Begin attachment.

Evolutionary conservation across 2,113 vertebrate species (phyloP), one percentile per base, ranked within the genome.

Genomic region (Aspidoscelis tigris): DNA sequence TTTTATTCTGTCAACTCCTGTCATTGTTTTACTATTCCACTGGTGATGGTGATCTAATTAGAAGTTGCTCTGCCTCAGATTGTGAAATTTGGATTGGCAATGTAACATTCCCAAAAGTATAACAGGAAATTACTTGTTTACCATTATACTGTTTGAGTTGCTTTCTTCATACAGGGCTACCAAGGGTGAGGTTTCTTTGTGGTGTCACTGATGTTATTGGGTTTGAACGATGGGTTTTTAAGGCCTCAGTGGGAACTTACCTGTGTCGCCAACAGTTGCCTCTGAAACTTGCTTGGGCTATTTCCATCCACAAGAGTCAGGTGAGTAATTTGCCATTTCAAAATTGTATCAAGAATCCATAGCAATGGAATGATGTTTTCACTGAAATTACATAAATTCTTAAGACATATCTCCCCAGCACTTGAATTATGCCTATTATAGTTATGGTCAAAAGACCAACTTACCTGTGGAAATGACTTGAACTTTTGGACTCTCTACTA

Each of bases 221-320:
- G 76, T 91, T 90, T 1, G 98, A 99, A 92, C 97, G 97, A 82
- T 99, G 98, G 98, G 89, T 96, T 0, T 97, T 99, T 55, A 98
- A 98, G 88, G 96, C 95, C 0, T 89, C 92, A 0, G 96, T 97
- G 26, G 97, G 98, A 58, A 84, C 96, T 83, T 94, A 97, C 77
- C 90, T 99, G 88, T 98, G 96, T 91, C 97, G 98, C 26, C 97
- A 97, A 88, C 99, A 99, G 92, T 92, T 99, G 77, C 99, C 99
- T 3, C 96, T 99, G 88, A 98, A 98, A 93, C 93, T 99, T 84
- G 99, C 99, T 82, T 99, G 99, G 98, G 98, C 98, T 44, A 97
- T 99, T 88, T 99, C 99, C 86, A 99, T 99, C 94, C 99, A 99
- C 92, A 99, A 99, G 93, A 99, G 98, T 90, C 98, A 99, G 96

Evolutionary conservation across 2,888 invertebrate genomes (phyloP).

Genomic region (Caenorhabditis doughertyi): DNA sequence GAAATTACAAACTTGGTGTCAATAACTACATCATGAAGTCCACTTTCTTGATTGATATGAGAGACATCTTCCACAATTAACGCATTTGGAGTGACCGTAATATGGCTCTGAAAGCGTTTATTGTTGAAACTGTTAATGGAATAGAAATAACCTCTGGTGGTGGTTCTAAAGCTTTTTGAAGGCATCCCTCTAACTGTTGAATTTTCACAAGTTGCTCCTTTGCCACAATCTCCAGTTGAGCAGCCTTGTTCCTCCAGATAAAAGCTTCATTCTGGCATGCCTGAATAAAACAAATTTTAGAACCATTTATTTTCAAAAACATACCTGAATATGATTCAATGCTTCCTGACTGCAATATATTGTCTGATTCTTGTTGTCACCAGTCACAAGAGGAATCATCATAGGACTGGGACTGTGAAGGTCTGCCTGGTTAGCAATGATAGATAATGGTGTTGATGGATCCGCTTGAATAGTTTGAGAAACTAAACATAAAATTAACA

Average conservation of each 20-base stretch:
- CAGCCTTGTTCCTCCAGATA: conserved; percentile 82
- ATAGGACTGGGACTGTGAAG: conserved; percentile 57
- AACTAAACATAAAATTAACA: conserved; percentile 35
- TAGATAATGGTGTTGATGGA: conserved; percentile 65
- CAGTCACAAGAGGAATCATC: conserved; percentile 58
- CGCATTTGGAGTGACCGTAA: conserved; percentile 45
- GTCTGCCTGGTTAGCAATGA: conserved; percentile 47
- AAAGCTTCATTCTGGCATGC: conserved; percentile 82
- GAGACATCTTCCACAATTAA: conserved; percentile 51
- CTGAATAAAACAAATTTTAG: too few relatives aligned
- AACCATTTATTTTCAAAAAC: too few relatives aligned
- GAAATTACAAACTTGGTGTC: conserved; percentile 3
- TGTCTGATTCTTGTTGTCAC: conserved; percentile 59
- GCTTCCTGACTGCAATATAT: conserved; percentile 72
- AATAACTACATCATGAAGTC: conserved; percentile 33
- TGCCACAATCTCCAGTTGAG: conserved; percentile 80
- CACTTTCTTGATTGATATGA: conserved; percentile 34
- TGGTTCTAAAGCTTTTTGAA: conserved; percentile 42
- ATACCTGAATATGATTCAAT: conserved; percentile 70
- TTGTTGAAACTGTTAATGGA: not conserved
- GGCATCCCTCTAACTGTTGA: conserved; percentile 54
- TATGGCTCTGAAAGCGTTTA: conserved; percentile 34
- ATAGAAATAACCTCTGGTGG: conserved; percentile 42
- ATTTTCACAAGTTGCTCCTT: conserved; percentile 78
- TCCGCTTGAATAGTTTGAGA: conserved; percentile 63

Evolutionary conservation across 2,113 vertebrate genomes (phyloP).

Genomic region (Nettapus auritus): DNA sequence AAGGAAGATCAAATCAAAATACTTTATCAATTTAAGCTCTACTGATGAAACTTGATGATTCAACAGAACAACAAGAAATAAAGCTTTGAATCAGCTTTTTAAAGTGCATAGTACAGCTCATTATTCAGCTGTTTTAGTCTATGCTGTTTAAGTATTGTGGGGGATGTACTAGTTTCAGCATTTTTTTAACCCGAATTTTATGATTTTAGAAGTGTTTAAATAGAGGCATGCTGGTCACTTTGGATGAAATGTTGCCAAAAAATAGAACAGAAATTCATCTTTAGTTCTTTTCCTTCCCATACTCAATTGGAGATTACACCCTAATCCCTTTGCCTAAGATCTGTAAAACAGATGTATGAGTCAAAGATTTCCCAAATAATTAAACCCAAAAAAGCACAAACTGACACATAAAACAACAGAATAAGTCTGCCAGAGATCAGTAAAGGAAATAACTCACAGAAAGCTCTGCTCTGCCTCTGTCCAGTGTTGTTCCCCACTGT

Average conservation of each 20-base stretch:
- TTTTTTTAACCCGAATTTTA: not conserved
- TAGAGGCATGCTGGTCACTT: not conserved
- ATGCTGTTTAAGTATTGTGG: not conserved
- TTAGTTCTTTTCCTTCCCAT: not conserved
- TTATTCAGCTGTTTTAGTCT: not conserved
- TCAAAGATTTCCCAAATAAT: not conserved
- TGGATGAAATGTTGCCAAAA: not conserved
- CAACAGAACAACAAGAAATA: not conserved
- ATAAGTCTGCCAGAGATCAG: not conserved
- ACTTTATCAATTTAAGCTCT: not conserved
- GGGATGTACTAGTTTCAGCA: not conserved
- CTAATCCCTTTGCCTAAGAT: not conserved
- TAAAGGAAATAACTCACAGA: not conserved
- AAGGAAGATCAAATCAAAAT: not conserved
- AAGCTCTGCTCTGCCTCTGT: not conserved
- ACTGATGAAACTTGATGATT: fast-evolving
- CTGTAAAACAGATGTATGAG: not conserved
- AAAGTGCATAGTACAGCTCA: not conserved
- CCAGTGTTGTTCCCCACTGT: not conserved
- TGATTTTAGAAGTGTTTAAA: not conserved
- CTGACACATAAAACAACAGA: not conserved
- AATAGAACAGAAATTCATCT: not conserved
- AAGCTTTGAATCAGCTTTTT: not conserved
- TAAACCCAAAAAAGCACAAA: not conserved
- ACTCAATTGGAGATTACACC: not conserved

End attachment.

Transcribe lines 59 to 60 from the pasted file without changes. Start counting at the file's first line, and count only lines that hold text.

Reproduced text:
- AAGCTCTGCTCTGCCTCTGT: not conserved
- ACTGATGAAACTTGATGATT: fast-evolving